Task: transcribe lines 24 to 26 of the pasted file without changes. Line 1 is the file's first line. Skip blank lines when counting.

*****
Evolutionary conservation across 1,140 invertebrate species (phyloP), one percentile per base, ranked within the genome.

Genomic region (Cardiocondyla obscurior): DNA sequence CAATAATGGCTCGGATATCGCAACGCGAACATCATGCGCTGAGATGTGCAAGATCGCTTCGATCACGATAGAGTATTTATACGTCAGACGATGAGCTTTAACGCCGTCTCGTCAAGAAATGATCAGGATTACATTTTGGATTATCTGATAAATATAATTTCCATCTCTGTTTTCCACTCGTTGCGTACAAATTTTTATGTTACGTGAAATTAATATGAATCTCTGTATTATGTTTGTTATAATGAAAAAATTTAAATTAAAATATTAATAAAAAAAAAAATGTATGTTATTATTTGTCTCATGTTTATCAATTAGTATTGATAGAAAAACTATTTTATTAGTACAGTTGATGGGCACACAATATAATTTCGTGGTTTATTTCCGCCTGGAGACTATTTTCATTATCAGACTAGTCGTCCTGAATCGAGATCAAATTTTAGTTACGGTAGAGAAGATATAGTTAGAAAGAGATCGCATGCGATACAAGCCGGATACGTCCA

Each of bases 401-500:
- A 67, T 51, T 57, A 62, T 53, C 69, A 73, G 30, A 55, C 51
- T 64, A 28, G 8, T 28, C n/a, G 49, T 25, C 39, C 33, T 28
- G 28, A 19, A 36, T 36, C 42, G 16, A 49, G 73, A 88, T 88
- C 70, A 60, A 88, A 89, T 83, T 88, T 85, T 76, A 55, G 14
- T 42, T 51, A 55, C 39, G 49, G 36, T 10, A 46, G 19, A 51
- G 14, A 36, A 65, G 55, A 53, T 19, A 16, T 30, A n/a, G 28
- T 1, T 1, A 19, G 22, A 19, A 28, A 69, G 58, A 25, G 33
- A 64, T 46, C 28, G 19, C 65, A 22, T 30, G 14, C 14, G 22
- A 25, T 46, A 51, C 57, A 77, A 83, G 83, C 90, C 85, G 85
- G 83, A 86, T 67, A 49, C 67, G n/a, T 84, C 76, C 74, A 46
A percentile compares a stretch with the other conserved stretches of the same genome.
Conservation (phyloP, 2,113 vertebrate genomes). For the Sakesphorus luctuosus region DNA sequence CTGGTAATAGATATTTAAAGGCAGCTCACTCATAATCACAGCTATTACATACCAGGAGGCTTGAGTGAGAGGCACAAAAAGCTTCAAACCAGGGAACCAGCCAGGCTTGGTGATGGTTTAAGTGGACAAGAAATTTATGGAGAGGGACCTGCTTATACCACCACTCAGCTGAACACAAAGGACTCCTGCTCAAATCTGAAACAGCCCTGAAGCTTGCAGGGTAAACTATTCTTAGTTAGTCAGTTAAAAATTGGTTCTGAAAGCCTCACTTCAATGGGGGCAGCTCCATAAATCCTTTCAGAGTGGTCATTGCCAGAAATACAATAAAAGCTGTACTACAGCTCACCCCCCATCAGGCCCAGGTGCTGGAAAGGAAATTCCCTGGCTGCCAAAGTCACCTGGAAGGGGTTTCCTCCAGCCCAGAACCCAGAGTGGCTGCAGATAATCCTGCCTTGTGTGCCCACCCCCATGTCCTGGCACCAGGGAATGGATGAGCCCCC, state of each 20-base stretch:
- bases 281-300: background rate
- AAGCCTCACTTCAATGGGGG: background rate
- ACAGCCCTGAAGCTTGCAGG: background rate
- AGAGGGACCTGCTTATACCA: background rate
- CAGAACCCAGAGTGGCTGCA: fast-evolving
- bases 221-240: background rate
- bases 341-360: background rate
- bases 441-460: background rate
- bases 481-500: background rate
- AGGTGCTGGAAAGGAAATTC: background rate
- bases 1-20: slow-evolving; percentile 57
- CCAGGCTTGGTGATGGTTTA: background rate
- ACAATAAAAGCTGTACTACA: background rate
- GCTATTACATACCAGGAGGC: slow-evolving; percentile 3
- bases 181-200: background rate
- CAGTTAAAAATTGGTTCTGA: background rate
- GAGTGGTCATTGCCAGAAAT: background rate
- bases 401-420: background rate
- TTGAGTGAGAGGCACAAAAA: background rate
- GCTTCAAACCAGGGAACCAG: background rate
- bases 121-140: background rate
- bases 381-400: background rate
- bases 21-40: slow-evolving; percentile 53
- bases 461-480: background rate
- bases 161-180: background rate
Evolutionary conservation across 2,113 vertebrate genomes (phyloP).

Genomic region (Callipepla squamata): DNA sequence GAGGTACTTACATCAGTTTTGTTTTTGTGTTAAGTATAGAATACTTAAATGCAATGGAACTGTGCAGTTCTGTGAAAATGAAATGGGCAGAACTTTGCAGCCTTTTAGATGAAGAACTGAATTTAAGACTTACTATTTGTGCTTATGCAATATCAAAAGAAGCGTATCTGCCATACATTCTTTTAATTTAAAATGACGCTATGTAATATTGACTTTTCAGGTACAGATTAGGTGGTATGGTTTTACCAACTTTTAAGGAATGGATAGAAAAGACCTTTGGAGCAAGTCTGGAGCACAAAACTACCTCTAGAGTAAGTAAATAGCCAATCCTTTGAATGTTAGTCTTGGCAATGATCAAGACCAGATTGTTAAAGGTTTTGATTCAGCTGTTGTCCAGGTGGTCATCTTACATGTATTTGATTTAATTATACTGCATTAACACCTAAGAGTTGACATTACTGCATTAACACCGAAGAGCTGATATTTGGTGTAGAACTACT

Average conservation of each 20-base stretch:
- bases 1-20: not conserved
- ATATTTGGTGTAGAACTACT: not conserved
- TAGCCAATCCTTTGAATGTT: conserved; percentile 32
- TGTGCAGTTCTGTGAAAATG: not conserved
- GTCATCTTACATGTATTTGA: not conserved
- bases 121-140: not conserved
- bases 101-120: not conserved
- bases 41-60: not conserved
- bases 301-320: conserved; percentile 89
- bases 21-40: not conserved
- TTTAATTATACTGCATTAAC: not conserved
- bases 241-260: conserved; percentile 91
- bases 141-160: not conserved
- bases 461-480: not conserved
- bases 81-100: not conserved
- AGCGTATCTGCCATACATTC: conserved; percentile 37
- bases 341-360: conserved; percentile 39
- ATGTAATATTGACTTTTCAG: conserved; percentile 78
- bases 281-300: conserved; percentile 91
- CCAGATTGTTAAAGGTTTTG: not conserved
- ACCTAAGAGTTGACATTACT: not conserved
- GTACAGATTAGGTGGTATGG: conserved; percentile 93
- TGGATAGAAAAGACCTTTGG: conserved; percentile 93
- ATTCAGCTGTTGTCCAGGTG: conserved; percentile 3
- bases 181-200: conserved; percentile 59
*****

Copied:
- bases 481-500: background rate
- AGGTGCTGGAAAGGAAATTC: background rate
- bases 1-20: slow-evolving; percentile 57